This car has been superseded by a newer model, click here to go to the latest Hyundai i30 Hatchback review.

Parkers overall rating: 3.5 out of 5 3.5

The entry-level 1.4-litre engine is willing, economical and – as a result – will suit the needs of most buyers. It’s great around town and fine for short motorway trips, though can soon feel a little breathless. If most of your driving is longer distance, it’s best to go for one of the 1.6-litre models. The 122bhp petrol has a useful turn of speed, getting to 62mph in 11.1 seconds and onto a top speed of 119mph – it’s smooth and eager too, but the 113bhp 1.6-litre diesel is even better – strong, punchy and capable of 60mpg in everyday driving it’s our pick of the range, although it is quite noisy especially when you first start it up and 0-62mph will take a lengthy 14.0 seconds.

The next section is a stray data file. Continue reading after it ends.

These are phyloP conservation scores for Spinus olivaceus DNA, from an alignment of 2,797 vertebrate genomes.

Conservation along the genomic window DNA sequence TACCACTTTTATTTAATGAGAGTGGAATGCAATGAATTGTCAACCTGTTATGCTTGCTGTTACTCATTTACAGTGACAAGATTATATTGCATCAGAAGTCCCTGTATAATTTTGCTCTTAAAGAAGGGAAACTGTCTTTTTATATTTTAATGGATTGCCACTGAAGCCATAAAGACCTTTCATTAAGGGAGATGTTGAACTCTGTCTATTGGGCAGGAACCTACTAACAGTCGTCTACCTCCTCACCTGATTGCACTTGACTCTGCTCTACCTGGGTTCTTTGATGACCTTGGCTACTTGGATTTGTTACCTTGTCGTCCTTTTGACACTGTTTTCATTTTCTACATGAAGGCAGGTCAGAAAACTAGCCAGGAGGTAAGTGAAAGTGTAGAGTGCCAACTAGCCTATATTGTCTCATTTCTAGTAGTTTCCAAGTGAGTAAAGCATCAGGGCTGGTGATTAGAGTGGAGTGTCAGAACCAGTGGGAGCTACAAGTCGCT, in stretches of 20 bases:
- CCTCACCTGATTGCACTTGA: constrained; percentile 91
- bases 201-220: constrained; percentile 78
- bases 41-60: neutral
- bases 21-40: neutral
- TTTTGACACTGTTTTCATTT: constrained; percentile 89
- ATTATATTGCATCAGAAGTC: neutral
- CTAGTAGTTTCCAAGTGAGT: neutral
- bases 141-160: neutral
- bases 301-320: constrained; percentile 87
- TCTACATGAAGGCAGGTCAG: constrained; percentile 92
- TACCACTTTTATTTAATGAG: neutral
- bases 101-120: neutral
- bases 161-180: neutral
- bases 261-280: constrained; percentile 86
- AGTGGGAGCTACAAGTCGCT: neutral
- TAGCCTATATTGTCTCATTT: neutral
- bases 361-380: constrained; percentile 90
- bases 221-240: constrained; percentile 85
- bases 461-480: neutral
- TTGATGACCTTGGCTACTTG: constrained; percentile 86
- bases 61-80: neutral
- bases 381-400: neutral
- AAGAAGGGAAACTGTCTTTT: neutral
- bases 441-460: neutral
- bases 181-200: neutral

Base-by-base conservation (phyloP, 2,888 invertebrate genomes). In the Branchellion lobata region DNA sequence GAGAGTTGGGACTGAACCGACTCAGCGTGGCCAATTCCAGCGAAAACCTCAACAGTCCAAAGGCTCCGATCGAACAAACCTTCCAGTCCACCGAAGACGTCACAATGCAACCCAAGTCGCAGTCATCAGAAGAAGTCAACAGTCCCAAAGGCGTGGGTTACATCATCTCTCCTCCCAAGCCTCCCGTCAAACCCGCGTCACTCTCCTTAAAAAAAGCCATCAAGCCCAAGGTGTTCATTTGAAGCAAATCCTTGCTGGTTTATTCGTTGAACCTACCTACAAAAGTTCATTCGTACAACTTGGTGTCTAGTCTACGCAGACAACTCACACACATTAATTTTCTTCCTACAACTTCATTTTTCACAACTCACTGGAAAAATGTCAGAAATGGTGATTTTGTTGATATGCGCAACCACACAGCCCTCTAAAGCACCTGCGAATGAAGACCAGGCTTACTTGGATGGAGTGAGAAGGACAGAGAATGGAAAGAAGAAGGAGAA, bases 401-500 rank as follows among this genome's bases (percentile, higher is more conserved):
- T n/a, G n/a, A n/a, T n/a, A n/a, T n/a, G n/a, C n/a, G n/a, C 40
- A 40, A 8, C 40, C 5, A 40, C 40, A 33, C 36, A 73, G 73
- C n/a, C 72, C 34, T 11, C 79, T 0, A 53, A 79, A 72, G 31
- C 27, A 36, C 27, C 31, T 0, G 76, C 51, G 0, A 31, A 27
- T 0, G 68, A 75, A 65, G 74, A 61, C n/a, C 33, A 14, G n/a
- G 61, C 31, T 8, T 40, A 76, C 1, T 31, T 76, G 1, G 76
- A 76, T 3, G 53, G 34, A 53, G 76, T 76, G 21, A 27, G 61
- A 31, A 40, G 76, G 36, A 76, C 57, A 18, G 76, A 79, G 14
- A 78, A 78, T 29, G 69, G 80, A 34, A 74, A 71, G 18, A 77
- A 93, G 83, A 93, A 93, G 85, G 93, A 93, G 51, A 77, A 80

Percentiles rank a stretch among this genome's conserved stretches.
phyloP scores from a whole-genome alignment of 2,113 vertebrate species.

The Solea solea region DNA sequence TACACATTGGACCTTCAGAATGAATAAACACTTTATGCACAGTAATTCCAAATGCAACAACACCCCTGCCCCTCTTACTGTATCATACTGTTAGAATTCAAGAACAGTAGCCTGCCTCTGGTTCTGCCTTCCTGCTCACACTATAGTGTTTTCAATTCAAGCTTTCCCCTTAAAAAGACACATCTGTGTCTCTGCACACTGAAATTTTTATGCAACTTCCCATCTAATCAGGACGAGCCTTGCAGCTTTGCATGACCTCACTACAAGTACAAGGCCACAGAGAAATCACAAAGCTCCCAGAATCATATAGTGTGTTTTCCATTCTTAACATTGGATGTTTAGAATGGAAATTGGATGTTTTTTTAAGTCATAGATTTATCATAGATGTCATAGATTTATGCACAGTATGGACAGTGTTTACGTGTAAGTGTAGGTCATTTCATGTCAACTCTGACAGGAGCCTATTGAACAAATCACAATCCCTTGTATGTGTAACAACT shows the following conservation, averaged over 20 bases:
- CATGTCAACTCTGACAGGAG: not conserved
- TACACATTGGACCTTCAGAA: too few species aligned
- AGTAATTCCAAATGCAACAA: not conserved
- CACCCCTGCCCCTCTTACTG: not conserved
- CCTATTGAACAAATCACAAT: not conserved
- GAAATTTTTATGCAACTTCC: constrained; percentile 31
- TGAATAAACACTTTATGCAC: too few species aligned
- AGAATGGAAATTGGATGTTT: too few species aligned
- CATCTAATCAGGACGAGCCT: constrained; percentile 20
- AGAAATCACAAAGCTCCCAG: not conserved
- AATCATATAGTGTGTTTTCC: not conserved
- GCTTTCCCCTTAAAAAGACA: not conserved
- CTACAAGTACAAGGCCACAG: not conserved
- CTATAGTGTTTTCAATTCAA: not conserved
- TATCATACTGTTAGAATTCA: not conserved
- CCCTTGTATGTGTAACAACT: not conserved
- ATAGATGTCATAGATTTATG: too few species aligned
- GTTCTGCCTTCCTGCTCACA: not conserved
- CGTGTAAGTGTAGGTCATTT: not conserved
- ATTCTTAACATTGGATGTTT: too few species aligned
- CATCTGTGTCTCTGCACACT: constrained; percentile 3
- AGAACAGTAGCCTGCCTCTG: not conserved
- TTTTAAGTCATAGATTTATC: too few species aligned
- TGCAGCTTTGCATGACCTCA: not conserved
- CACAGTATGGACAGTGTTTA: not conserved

There’s also a 2.0-litre CRDi which offers a 0-62mph time of 10.3 seconds. A five-speed manual gearbox is standard across the range, while a six-speed gearbox is offered on the 2.0-litre diesel. A four-speed automatic transmission is optional.

The i30 is a pleasant car to drive. It’s quiet on the move – although the diesel can be a little intrusive, smoothes out bumps and copes well in and out of town. Anyone buying an i30 after owning Hyundai’s previous small family car, the Accent, will certainly notice the difference and be pleasantly surprised as a result. The steering is precise, it corners confidently and the entire package is much closer to what’s on offer from more mainstream alternatives, such as Ford, than ever before.